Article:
This book was recommended by Dr. Sharokky Hollie at our last professional development session. The authors of this book explore the hidden biases we carry from a lifetime of exposure to cultural attitudes on race, gender, class, religion, and sexuality. This book is for those of us who want to align our behavior with our intentions.
Full disclosure, I have not read it--yet--but it is on my short list and has been highly recommended by those who have read it already.
The Courage to Teach by Palmer
"This book is for teachers who have good days and bad — and whose bad days bring the suffering that comes only from something one loves. It is for teachers who refuse to harden their hearts, because they love learners, learning, and the teaching life." These words, taken from Parker Palmer’s introduction, speak to the message of this book. Palmer boils things down to this one sentence: good teaching cannot be reduced to a technique but is rooted in the identity and integrity of the teacher. He says good teaching takes many forms but it shares one thing: good teachers are authentically present in their classrooms and in community with their content and their learners.
JJ Abrams, the director of Star Wars: The Force Awakens and co-creator and producer of the tv show Lost, said in a review that, "This extraordinary, wildly entertaining book sheds new light on the Age of Disruption. What does it take to make a meaningful difference? How can you apply this insight to your own life? By debunking myths of success stories, challenging long-held beliefs of process, and find commonality among those who are agents of profound change, Adam Grant gives us a powerful new perspective on not just our place in the world, but our potential to shake it up entirely."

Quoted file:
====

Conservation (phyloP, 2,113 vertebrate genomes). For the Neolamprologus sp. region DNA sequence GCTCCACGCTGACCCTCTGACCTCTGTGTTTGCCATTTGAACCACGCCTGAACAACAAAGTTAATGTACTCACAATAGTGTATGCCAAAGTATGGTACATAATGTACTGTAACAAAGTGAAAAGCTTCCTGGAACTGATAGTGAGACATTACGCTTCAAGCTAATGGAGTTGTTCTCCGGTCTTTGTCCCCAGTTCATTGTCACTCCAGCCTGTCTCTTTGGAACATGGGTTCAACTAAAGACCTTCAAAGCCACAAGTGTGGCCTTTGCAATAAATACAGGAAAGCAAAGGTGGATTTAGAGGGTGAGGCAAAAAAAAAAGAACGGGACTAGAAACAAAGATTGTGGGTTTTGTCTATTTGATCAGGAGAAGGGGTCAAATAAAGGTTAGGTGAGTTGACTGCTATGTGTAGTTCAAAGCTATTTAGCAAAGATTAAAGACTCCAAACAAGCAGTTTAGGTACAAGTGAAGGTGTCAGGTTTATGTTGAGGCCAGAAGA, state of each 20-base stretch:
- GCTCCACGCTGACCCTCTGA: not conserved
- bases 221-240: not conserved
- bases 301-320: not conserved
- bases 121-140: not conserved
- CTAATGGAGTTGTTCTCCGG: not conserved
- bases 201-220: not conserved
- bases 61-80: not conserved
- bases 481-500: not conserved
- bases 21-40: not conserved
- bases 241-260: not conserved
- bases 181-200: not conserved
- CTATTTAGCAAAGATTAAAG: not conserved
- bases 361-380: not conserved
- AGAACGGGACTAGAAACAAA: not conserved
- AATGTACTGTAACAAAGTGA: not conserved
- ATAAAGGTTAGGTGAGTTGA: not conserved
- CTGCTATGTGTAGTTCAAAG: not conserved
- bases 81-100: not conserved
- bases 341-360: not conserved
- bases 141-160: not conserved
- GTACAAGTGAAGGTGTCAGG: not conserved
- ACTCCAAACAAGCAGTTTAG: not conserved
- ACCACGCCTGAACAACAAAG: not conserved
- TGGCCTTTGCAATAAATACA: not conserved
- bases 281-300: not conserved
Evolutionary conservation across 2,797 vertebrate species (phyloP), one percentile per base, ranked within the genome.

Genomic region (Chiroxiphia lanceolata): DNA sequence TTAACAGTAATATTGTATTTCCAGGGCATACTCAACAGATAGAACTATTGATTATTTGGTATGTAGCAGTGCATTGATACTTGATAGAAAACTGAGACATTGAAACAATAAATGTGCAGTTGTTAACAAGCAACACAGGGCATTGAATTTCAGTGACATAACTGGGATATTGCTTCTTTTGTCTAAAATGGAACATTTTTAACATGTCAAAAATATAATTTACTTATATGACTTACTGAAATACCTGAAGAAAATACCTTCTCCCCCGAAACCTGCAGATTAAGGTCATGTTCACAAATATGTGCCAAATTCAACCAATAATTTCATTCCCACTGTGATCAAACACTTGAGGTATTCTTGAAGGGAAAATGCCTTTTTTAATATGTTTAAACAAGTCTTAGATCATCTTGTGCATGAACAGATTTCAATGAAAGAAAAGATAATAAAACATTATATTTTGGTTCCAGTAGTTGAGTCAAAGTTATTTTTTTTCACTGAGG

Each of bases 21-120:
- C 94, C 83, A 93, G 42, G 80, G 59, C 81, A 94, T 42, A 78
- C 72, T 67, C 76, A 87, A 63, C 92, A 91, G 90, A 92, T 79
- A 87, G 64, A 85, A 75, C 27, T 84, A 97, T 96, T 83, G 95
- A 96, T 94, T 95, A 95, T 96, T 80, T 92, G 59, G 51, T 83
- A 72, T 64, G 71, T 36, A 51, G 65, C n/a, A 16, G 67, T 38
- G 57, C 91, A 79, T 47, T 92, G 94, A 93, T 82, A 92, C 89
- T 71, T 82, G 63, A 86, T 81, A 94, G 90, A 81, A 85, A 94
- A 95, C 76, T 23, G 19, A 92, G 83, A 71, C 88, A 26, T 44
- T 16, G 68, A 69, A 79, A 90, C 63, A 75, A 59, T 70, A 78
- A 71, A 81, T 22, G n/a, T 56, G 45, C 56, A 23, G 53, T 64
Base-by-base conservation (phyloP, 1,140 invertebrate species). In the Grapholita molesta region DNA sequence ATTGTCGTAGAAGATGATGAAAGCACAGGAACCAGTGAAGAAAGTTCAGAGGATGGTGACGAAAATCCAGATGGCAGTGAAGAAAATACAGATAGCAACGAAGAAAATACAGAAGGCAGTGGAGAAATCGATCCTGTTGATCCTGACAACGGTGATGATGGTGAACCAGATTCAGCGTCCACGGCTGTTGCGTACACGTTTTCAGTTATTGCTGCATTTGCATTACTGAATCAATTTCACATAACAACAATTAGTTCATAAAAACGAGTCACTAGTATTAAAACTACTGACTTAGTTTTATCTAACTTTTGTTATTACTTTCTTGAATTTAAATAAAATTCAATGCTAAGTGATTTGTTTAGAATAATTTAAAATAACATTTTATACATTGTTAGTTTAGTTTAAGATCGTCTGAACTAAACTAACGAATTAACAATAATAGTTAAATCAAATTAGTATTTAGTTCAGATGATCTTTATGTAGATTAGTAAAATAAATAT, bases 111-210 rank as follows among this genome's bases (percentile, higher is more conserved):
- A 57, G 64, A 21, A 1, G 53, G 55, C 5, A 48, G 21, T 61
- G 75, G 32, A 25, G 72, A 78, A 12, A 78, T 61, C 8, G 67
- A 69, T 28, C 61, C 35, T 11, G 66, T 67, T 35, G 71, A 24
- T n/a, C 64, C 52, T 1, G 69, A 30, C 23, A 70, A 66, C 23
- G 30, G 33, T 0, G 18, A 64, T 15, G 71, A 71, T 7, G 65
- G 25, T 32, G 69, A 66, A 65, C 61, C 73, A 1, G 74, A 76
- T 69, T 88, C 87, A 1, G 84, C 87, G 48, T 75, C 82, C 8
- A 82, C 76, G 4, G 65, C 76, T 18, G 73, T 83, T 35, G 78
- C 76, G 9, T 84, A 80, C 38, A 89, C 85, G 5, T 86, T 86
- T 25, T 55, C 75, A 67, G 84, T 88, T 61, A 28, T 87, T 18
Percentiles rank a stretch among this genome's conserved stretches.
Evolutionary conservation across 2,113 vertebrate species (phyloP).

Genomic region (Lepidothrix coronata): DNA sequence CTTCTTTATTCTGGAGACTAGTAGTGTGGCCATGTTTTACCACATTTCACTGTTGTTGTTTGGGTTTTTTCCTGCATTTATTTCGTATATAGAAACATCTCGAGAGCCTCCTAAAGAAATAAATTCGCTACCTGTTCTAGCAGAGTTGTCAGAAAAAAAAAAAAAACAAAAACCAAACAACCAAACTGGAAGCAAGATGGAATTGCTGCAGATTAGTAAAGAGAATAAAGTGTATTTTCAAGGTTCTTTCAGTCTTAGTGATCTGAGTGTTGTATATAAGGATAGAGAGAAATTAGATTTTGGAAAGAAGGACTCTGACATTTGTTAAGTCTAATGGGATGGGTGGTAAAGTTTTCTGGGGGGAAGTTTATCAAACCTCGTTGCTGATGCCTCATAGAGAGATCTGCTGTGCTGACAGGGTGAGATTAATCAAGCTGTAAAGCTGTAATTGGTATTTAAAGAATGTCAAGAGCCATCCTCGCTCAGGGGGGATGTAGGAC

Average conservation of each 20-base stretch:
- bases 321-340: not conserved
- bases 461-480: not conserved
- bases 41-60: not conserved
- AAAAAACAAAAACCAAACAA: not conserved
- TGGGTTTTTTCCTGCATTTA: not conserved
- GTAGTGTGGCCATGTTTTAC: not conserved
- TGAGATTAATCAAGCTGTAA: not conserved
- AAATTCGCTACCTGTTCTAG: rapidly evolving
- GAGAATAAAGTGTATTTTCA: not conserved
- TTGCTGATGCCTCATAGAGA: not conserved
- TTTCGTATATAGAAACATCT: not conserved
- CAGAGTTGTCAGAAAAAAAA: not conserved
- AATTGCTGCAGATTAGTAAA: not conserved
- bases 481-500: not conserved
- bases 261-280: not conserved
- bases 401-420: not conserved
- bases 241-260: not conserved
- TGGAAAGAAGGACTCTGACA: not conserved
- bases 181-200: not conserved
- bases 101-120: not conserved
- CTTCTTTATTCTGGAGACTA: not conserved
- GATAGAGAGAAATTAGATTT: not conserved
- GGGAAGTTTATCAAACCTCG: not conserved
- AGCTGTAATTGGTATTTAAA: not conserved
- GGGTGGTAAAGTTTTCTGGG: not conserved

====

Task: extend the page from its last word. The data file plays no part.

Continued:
Lately, we have been working hard on social-emotional learning in the Rochester Public Schools and how we might best help every student succeed. Although this book is from outside of the education sector it has great ideas for how we can support every student, no matter their background, to be successful in college, career, and life.
Drive by Pink
I was introduced to this book through Mayo High School’s “ Best Bits of Books” Staff Development Series facilitated by Peter Dodds. The main premise of this book is that if we are engaged in creative tasks (like teaching) the elements that people need in order to feel job satisfaction are threefold: autonomy, purpose, and mastery. Pink gives readers examples of how organizations can cultivate these elements.
What’s on your summer reading list? If you are interested in discussing some of these great reads or others that you plan to delve into consider attending Pages on the Patio, which begins this June (sign up here).
We’d love to talk with you about your reading and thinking!